SLR - August 2017 - Stephanie P. Means
Value of Stress Ultrasound for the Diagnosis of Chronic Ankle Instability Compared to Manual Anterior Drawer Test, Stress Radiography, Magnetic Resonance Imaging and Arthroscopy
Reference: Jae Ho Cho, Doo Hyung Lee, Hyung Keun Song, Joon Young Bang, Kyung Tai Lee, Young Uk Park. Value of Stress Ultrasound for the Diagnosis of Chronic Ankle Instability Compared to Manual Anterior Drawer Test, Stress Radiography, Magnetic Resonance Imaging and Arthroscopy. Knee Surg Sports Traumatol Arthrosc (2016) 24:1022–1028.
Scientific Literature Review
Reviewed By: Stephanie P. Means, DPM
Residency: Hennepin County Medical Center, Minneapolis, MN
Podiatric Relevance: As foot and ankle surgeons, we often encounter and treat patients with chronic lateral ankle instability. This article looks at the value of stress ultrasound, an easy in-office exam, as a method for determining extent of damage to the anterior talofibular ligament (ATFL), as well as comparing reliability to manual testing, stress radiography and MRI. Should this be proven to be an effective method for lateral ankle instability evaluation, it would provide foot and ankle surgeons with an additional in-office exam for evaluation of and treatment guidance for ATFL damage.
Methods: The authors of this study retrospectively reviewed 28 patients with a mean age of 32.4 who underwent ankle arthroscopy and subsequent modified Broström repair for chronic ankle instability between 2013 and 2014. All procedures were performed by one qualified surgeon, and all patients underwent manual anterior drawer testing, stress radiography, magnetic resonance imaging and stress ultrasound to evaluate ATFL prior to procedure. Arthroscopy was performed to confirm the diagnosis and to serve as the reference standard for evaluation of the above examinations. The ATFL length was measured during ultrasound examination with both stress applied to the lateral ankle as well as at rest. These measurements were used to determine presence as well as severity of ATFL damage. The results of this exam were then directly compared to the MRI, manual anterior drawer, stress radiographs and arthroscopic findings.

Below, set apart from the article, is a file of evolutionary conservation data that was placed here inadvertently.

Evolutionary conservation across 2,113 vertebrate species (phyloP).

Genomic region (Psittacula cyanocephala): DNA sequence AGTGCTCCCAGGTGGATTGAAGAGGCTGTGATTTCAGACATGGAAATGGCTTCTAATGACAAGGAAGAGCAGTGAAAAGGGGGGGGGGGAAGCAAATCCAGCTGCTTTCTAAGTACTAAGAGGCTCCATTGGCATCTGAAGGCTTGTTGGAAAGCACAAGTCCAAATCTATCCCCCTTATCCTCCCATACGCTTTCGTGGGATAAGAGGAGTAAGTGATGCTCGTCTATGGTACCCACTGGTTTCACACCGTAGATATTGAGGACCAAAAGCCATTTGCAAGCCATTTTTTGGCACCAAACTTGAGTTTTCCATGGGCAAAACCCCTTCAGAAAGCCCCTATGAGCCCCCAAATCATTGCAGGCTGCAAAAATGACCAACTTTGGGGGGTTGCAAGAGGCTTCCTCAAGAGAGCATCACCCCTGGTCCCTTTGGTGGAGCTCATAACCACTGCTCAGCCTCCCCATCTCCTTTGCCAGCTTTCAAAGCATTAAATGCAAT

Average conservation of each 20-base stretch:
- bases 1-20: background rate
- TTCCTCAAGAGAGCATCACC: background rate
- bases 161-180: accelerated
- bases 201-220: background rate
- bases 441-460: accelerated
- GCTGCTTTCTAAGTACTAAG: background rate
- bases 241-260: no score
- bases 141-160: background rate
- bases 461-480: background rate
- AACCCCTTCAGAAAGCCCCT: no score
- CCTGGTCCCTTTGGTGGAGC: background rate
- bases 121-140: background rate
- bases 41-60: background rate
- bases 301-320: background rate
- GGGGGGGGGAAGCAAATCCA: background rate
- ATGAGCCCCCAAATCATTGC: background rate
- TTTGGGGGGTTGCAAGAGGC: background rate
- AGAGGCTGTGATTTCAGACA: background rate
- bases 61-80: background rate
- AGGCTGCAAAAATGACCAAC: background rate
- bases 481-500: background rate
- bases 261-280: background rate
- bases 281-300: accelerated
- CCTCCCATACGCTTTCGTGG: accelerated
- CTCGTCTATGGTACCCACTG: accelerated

Results: All 28 patients had confirmed Grade 3 lateral instability arthroscopically. Of these, 78.6 percent had a positive anterior drawer test, 97 percent displayed either anterior translation greater than 5 mm on stress radiography or a talar tilt angle greater than 15 degrees (indicative of injury to ATFL), 100 percent displayed a change in thickness or signal intensity of ATFL on MRI and 100 percent displayed a lax and wavy ATFL on stress ultrasound. On average, there was a difference of 0.7 cm in length of ATFL when resting versus stressed.
Conclusions: Stress ultrasound is a valuable adjunctive in-office, noninvasive exam to consider for diagnosis of ATLF injury. A change in measured length greater than 20 percent between resting and stressed images may serve as a cutoff for diagnosis.